Chudakov, Evgenii Alekseevich
Born Aug. 20 (Sept. 1), 1890, in the village of Sergievskoe, in what is now Tula Oblast; died Sept. 19,1953, in Moscow. Soviet scientist, specialist in machine science and automotive engineering. Academician of the Academy of Sciences of the USSR (1939; corresponding member, 1933).
Chudakov graduated from the Moscow Higher Technical School in 1916. Between 1918 and 1928, he taught at the school. From 1936 until his death, he was the head of the automotive subdepartment at the school. In 1918, Chudakov organized an automotive scientific laboratory. From 1921 to 1930, he was the director of the Scientific Motor Vehicle Institute, which was founed on the basis of the laboratory. Between 1930 and 1940, he was the deputy director of the Tractor Scientific Research Institute and then the head of a section of the institute. From 1939 to 1950, Chudakov was the director of the Institute of Machine Science of the Academy of Sciences of the USSR. He was a vice-president of the Academy of Sciences of the USSR from 1939 to 1942, becoming a member of the academy’s Presidium of 1942. From 1949 to 1953, he was a member of the Chief Editorial Board of the Great Soviet Encyclopedia.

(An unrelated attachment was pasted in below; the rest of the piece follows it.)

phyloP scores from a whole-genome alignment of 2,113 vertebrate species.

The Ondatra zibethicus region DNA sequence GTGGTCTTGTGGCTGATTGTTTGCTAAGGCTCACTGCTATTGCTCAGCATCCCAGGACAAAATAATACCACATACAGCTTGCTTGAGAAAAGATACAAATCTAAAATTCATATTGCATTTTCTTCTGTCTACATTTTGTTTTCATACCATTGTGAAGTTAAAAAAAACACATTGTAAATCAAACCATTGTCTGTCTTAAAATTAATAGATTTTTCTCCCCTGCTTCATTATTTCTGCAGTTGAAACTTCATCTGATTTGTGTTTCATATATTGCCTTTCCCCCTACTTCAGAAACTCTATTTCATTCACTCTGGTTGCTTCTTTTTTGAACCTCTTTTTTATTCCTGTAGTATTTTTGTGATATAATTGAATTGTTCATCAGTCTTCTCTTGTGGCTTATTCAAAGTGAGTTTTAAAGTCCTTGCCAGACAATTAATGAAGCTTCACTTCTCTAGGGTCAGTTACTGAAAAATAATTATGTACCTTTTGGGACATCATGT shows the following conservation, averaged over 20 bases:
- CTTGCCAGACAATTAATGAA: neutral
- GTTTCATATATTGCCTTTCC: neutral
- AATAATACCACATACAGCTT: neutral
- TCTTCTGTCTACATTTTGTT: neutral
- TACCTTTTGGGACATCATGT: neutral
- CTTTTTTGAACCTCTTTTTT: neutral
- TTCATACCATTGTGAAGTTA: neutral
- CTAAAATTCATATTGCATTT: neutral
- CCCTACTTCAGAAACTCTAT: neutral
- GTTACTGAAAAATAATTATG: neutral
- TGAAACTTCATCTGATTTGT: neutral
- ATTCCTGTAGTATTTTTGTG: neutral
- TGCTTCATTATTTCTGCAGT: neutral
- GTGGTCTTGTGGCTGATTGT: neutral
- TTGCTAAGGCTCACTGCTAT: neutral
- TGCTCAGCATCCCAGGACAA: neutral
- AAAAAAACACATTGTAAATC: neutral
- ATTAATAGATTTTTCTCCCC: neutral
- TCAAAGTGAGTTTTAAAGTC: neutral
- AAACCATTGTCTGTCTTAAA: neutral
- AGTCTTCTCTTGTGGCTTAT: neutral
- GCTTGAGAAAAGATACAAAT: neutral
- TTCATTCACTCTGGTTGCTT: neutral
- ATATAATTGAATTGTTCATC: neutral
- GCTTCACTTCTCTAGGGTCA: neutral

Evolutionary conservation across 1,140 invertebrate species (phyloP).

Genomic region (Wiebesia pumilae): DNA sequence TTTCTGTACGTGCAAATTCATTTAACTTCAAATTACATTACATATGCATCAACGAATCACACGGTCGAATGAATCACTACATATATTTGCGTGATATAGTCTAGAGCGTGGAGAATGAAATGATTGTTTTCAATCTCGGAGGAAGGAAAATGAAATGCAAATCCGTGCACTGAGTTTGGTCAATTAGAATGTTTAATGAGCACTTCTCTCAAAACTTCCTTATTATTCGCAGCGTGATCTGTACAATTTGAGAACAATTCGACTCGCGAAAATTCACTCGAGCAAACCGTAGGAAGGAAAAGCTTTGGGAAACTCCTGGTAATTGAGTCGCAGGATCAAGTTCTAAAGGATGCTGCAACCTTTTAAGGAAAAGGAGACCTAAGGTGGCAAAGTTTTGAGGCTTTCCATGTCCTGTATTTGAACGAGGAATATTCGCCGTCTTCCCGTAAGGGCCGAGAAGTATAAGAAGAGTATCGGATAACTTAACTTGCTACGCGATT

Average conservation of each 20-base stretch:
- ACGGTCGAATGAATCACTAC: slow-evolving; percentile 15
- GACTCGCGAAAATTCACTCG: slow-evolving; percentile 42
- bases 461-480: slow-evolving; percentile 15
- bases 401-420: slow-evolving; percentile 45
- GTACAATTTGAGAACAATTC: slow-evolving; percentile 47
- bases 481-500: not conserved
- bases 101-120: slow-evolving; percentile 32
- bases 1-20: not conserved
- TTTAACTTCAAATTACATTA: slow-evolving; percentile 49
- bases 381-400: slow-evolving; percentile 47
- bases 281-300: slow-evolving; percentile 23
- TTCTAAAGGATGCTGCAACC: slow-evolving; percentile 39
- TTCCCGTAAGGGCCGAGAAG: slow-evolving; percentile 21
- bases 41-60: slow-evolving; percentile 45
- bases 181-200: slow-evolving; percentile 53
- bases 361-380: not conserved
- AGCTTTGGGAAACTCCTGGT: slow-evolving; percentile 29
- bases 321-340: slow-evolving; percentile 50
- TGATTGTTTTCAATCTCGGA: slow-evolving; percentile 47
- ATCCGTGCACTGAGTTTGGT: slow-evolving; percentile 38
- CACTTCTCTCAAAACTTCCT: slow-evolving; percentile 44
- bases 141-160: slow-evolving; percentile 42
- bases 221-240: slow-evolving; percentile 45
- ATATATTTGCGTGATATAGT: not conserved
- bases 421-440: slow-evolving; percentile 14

Chudakov’s main works dealt with the development of automotive theory. In 1928, Chudakov published A Dynamic and Economic Study of Motor Vehicles, in which he demonstrated the relationship between the design features of a motor vehicle and the vehicle’s road and overall economic performance. He studied the stability of motor vehicles and the strength and wear of automotive parts.
For a number of years, Chudakov was the chairman of the All-Union Council of Scientific and Engineering Societies and a member of the Presidium of the Society for the Dissemination of Political and Scientific Knowledge. He received the State Prize of the USSR in 1943 and 1951 and was awarded two Orders of Lenin, the Order of the Red Banner of Labor, and various medals.
WORKSTeoriia avtomobilia, 3rd ed. Moscow-Leningrad, 1950.
Ustoichivost’ avtomobilia pri zanose. Moscow-Leningrad, 1945.